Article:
Why not join this happy band?…..if you enjoy doing a NCOS summer or winter survey, you will love BBS! You need to be reasonably confident that you can recognise common birds by sight, call and song. You survey your square twice – once in April / early May, and again in late May /June. Most observers also visit their square in March to walk the course and record some details about the habitat – is it woodland, farmland, urban etc? Each visit might take about one and a half hours. Almost all observers submit their sightings online, but you can fill in paper forms if you wish.
Currently there are fourteen available, unallocated squares in the NCOS area, listed below. Have a look on a map to locate them, and if you taking on one of them or finding out more, please contact me on Gordonkirk (at) aol.com. It may be necessary to seek permission from landowners in order to survey some squares (those marked with an asterix below are probably in that category, but don’t let this put you off – most landowners are happy to agree to this, and it is always great to survey otherwise inaccessible areas); I may be able to assist, and can certainly provide a BTO letter of introduction. There is a BBS training session on Sunday 6th April (9am -12noon) at Frampton on Severn, designed to introduce new observers to the survey (and each other!) – again, contact me if you would like to attend. It’s free but I need to know numbers.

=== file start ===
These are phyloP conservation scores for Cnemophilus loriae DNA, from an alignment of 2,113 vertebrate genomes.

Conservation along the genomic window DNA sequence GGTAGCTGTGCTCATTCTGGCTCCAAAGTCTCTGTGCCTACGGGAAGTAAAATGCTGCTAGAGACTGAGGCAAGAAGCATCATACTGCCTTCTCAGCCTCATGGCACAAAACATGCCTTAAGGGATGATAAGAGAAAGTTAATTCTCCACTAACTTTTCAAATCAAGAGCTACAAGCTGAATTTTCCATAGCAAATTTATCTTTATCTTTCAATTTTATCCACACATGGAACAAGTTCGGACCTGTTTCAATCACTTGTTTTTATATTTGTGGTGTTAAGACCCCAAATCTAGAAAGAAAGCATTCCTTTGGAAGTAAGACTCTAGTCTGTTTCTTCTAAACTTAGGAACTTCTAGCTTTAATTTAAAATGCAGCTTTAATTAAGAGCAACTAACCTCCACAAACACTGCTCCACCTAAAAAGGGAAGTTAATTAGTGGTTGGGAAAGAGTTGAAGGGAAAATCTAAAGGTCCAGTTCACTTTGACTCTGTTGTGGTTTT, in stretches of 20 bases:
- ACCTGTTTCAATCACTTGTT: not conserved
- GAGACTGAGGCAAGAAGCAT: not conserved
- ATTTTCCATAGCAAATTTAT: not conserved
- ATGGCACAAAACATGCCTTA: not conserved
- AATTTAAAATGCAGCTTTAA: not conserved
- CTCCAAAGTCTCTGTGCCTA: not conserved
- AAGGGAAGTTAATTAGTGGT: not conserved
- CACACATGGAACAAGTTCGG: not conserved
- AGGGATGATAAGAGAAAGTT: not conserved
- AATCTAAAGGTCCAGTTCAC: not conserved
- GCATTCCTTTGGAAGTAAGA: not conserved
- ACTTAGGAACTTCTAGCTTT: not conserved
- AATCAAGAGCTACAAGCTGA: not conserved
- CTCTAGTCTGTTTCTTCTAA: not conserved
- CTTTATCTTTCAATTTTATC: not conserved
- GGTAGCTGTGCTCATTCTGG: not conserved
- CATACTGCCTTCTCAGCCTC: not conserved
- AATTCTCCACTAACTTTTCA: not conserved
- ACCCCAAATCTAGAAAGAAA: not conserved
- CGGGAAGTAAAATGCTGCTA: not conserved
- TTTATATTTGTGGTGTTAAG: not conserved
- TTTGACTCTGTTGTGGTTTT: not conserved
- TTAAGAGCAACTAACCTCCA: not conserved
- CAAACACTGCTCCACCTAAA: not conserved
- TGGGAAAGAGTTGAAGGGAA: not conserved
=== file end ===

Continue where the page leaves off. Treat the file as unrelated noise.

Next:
|| NW of Cheltenham
|| N of Bisley
|| NW of Cirencester, just off the A417
|| Baunton Downs
|| NE of Cirencester
|| SE of Winchcombe
|| SE of Aston Somerville
|| W of Northleach
|| N of Snowshill
|| N of Ablington
|| NW of Fairford
|| NE of Fairford
|| NE of Blockley
|| SW of Moreton-in-Marsh
I think we are all aware of the persecution Hen Harriers, a winter visitor for us in the Cotswolds, suffer in the UK: no successful breeding in England in 2013 and a Government study showing the England could support 300 pairs.
John Armitage, a retired RSPB officer now living in Argyll and with 30 years involvement in Hen Harrier protection, has started a petition calling on the Government to institute a a system of licencing for upland grouse moors and gamekeepers. The petition closes on 27 February. More information is here. If you agree, the petition is here.